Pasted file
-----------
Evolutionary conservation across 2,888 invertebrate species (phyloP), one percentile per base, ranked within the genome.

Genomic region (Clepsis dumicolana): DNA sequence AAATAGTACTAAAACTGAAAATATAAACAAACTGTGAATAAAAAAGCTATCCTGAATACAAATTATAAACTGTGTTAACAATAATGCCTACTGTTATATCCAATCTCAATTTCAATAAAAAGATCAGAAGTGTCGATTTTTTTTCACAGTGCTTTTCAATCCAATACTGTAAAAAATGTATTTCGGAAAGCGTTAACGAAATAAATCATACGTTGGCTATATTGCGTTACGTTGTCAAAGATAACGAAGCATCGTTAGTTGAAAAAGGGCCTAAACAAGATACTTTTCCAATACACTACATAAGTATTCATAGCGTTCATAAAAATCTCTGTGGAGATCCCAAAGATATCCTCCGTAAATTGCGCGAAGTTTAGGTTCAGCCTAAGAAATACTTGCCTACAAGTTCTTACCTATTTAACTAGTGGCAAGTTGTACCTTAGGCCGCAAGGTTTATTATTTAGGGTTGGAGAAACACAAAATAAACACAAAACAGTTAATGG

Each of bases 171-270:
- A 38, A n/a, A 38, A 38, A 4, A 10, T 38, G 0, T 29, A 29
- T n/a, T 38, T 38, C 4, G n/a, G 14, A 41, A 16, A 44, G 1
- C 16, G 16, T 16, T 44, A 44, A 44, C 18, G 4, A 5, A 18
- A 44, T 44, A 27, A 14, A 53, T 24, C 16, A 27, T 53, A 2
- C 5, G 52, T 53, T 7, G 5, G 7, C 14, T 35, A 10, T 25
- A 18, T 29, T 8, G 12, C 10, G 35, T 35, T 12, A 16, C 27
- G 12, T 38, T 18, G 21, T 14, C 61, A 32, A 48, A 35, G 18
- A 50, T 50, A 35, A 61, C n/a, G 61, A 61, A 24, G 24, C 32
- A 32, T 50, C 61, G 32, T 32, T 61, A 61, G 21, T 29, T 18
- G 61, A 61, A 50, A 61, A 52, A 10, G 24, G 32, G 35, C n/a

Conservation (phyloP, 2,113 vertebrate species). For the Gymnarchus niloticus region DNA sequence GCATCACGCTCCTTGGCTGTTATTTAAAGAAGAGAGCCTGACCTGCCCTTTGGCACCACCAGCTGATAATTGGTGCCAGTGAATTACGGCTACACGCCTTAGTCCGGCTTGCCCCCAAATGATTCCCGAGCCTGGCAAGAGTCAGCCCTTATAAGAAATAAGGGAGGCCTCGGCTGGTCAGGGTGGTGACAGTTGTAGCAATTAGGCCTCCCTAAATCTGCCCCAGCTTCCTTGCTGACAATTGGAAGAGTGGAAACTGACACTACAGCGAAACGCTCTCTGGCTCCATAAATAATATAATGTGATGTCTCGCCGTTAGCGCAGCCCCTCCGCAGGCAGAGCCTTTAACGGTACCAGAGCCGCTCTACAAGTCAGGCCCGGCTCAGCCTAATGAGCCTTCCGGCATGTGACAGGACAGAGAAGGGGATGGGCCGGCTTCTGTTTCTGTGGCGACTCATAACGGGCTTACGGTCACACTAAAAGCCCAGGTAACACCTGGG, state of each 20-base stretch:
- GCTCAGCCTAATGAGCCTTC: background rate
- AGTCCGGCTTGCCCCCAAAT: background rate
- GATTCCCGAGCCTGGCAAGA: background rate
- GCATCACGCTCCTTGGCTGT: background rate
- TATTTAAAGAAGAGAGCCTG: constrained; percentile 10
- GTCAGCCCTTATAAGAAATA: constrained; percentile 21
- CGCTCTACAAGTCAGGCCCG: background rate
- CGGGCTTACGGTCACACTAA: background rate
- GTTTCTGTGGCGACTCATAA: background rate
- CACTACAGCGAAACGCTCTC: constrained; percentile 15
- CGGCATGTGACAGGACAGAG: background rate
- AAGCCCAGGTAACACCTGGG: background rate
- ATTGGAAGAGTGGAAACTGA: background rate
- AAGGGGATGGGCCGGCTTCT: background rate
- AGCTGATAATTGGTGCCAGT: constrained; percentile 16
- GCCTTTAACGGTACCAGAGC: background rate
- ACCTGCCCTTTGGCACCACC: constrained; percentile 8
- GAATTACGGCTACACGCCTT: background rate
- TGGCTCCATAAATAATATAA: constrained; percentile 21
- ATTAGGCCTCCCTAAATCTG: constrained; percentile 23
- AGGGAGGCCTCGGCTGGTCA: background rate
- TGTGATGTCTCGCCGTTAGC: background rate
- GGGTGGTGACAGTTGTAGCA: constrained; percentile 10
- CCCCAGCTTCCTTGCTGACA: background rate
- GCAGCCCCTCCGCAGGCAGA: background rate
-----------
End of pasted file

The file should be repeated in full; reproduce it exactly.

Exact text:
Evolutionary conservation across 2,888 invertebrate species (phyloP), one percentile per base, ranked within the genome.

Genomic region (Clepsis dumicolana): DNA sequence AAATAGTACTAAAACTGAAAATATAAACAAACTGTGAATAAAAAAGCTATCCTGAATACAAATTATAAACTGTGTTAACAATAATGCCTACTGTTATATCCAATCTCAATTTCAATAAAAAGATCAGAAGTGTCGATTTTTTTTCACAGTGCTTTTCAATCCAATACTGTAAAAAATGTATTTCGGAAAGCGTTAACGAAATAAATCATACGTTGGCTATATTGCGTTACGTTGTCAAAGATAACGAAGCATCGTTAGTTGAAAAAGGGCCTAAACAAGATACTTTTCCAATACACTACATAAGTATTCATAGCGTTCATAAAAATCTCTGTGGAGATCCCAAAGATATCCTCCGTAAATTGCGCGAAGTTTAGGTTCAGCCTAAGAAATACTTGCCTACAAGTTCTTACCTATTTAACTAGTGGCAAGTTGTACCTTAGGCCGCAAGGTTTATTATTTAGGGTTGGAGAAACACAAAATAAACACAAAACAGTTAATGG

Each of bases 171-270:
- A 38, A n/a, A 38, A 38, A 4, A 10, T 38, G 0, T 29, A 29
- T n/a, T 38, T 38, C 4, G n/a, G 14, A 41, A 16, A 44, G 1
- C 16, G 16, T 16, T 44, A 44, A 44, C 18, G 4, A 5, A 18
- A 44, T 44, A 27, A 14, A 53, T 24, C 16, A 27, T 53, A 2
- C 5, G 52, T 53, T 7, G 5, G 7, C 14, T 35, A 10, T 25
- A 18, T 29, T 8, G 12, C 10, G 35, T 35, T 12, A 16, C 27
- G 12, T 38, T 18, G 21, T 14, C 61, A 32, A 48, A 35, G 18
- A 50, T 50, A 35, A 61, C n/a, G 61, A 61, A 24, G 24, C 32
- A 32, T 50, C 61, G 32, T 32, T 61, A 61, G 21, T 29, T 18
- G 61, A 61, A 50, A 61, A 52, A 10, G 24, G 32, G 35, C n/a

Conservation (phyloP, 2,113 vertebrate species). For the Gymnarchus niloticus region DNA sequence GCATCACGCTCCTTGGCTGTTATTTAAAGAAGAGAGCCTGACCTGCCCTTTGGCACCACCAGCTGATAATTGGTGCCAGTGAATTACGGCTACACGCCTTAGTCCGGCTTGCCCCCAAATGATTCCCGAGCCTGGCAAGAGTCAGCCCTTATAAGAAATAAGGGAGGCCTCGGCTGGTCAGGGTGGTGACAGTTGTAGCAATTAGGCCTCCCTAAATCTGCCCCAGCTTCCTTGCTGACAATTGGAAGAGTGGAAACTGACACTACAGCGAAACGCTCTCTGGCTCCATAAATAATATAATGTGATGTCTCGCCGTTAGCGCAGCCCCTCCGCAGGCAGAGCCTTTAACGGTACCAGAGCCGCTCTACAAGTCAGGCCCGGCTCAGCCTAATGAGCCTTCCGGCATGTGACAGGACAGAGAAGGGGATGGGCCGGCTTCTGTTTCTGTGGCGACTCATAACGGGCTTACGGTCACACTAAAAGCCCAGGTAACACCTGGG, state of each 20-base stretch:
- GCTCAGCCTAATGAGCCTTC: background rate
- AGTCCGGCTTGCCCCCAAAT: background rate
- GATTCCCGAGCCTGGCAAGA: background rate
- GCATCACGCTCCTTGGCTGT: background rate
- TATTTAAAGAAGAGAGCCTG: constrained; percentile 10
- GTCAGCCCTTATAAGAAATA: constrained; percentile 21
- CGCTCTACAAGTCAGGCCCG: background rate
- CGGGCTTACGGTCACACTAA: background rate
- GTTTCTGTGGCGACTCATAA: background rate
- CACTACAGCGAAACGCTCTC: constrained; percentile 15
- CGGCATGTGACAGGACAGAG: background rate
- AAGCCCAGGTAACACCTGGG: background rate
- ATTGGAAGAGTGGAAACTGA: background rate
- AAGGGGATGGGCCGGCTTCT: background rate
- AGCTGATAATTGGTGCCAGT: constrained; percentile 16
- GCCTTTAACGGTACCAGAGC: background rate
- ACCTGCCCTTTGGCACCACC: constrained; percentile 8
- GAATTACGGCTACACGCCTT: background rate
- TGGCTCCATAAATAATATAA: constrained; percentile 21
- ATTAGGCCTCCCTAAATCTG: constrained; percentile 23
- AGGGAGGCCTCGGCTGGTCA: background rate
- TGTGATGTCTCGCCGTTAGC: background rate
- GGGTGGTGACAGTTGTAGCA: constrained; percentile 10
- CCCCAGCTTCCTTGCTGACA: background rate
- GCAGCCCCTCCGCAGGCAGA: background rate